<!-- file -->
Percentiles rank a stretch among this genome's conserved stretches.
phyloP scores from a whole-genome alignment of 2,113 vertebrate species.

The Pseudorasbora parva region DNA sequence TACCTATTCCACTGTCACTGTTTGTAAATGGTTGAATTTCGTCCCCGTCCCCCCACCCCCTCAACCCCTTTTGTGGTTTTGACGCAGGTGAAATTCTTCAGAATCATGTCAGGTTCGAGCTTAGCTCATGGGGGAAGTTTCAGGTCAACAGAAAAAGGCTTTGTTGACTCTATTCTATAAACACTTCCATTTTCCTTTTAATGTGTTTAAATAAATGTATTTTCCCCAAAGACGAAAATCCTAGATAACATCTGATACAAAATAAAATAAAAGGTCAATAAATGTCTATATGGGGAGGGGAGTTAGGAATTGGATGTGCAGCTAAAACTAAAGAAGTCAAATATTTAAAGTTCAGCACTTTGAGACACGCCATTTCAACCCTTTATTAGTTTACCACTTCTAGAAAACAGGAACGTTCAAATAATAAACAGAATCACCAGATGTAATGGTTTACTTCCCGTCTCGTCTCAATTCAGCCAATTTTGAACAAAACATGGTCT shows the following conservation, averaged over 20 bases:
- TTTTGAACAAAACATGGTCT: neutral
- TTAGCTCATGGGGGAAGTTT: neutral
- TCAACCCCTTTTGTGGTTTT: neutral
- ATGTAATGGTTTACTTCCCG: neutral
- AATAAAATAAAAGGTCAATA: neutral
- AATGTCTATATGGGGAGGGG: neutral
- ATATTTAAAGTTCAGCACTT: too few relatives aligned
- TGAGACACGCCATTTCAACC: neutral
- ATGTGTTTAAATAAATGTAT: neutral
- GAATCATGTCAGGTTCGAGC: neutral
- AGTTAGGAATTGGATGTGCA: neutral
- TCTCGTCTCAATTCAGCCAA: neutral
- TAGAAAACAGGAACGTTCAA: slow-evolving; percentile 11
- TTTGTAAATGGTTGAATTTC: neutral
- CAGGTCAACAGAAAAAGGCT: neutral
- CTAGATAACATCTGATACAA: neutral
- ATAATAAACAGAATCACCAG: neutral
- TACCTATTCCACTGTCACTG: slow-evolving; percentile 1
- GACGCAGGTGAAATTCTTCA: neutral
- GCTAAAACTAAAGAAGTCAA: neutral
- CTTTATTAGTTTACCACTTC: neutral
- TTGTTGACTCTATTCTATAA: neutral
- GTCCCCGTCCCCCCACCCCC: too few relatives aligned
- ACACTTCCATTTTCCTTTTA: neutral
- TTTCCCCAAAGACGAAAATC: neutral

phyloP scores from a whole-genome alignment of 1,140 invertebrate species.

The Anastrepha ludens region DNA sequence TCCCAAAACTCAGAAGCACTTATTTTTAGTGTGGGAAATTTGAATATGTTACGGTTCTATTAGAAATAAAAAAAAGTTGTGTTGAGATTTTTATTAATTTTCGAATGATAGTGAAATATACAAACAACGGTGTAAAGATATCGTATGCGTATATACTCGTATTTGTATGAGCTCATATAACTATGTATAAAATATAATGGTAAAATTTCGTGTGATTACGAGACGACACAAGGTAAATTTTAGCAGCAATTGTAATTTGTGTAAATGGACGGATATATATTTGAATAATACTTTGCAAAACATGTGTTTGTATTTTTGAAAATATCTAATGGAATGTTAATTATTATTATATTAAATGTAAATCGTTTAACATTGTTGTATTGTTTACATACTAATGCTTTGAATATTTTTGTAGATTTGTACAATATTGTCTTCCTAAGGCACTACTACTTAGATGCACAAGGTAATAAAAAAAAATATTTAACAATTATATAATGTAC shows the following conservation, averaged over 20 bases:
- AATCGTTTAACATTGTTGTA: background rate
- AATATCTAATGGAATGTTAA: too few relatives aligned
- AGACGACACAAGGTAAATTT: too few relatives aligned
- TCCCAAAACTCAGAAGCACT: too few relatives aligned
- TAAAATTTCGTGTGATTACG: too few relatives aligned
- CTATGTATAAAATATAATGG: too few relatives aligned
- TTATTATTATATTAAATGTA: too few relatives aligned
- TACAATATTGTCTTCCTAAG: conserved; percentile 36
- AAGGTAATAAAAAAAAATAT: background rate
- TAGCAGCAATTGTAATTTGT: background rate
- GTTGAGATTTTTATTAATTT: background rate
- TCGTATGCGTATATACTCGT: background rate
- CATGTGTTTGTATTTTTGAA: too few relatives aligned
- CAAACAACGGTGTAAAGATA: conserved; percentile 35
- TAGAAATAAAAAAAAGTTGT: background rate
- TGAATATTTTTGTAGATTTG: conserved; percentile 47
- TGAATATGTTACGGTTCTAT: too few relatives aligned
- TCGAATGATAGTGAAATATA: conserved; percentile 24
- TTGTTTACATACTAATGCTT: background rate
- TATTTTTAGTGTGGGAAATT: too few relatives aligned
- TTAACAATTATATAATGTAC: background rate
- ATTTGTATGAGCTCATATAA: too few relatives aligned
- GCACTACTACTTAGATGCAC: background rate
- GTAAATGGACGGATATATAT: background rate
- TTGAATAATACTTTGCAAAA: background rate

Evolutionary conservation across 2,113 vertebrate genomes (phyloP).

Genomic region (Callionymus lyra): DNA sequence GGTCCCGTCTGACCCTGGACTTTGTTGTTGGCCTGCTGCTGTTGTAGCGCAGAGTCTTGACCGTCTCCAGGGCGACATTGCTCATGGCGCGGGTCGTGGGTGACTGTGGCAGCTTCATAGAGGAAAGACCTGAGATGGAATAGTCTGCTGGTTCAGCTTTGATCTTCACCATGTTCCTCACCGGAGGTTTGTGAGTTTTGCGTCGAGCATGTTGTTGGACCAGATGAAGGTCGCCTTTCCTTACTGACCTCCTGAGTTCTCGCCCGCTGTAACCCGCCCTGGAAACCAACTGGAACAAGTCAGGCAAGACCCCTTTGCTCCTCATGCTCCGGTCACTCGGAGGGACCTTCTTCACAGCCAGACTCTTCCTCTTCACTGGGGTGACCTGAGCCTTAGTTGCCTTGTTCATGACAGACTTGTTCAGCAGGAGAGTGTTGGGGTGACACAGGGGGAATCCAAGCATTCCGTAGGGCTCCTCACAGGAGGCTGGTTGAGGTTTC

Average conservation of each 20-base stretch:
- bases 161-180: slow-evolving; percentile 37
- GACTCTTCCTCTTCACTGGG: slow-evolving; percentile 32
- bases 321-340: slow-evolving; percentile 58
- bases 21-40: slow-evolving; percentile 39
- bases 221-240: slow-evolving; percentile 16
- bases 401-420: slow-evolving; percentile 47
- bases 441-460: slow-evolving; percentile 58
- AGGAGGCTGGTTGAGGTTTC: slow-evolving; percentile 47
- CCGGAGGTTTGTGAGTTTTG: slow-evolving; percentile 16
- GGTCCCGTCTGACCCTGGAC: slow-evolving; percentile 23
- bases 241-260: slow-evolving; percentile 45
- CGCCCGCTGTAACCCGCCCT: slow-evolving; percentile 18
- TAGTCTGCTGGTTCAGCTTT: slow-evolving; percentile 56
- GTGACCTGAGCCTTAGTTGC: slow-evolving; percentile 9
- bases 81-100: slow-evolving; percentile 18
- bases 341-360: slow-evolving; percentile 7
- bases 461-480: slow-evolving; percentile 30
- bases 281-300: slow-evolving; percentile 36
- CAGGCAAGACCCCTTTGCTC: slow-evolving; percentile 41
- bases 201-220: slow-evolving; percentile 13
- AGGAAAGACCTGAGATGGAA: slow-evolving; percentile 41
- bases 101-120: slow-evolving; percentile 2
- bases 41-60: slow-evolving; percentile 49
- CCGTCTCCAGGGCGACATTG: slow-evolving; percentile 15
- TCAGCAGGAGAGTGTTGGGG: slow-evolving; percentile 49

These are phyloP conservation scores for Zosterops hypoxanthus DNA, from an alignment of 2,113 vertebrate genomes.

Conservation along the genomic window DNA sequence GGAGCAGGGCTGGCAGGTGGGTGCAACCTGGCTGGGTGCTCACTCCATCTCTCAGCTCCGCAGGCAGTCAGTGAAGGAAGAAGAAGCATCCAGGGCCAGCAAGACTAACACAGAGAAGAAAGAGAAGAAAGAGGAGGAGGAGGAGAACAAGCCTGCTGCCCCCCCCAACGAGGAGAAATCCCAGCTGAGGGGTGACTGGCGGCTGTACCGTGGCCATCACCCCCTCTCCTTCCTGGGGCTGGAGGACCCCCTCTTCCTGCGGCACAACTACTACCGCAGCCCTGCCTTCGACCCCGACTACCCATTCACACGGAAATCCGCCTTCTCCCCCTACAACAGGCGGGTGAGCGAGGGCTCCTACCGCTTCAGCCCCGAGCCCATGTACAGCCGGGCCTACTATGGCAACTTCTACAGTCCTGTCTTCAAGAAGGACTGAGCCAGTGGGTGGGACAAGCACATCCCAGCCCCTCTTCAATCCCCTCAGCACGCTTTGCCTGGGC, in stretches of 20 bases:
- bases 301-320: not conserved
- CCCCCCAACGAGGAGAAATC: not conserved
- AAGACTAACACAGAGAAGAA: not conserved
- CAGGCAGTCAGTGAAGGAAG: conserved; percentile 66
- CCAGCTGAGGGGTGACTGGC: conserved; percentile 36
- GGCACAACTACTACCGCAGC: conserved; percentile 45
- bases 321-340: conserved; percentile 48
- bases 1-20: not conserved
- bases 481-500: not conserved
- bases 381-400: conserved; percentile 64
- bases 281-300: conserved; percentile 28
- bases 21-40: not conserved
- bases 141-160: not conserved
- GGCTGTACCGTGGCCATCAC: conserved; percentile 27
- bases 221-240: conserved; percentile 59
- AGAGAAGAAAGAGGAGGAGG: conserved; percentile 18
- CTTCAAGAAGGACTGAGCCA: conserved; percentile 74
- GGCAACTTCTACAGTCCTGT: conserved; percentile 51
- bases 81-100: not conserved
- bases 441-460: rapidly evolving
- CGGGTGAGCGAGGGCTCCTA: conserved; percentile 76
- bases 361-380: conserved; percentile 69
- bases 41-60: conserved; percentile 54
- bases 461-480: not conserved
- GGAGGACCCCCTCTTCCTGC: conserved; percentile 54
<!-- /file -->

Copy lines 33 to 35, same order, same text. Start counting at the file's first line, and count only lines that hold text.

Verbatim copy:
- AGACGACACAAGGTAAATTT: too few relatives aligned
- TCCCAAAACTCAGAAGCACT: too few relatives aligned
- TAAAATTTCGTGTGATTACG: too few relatives aligned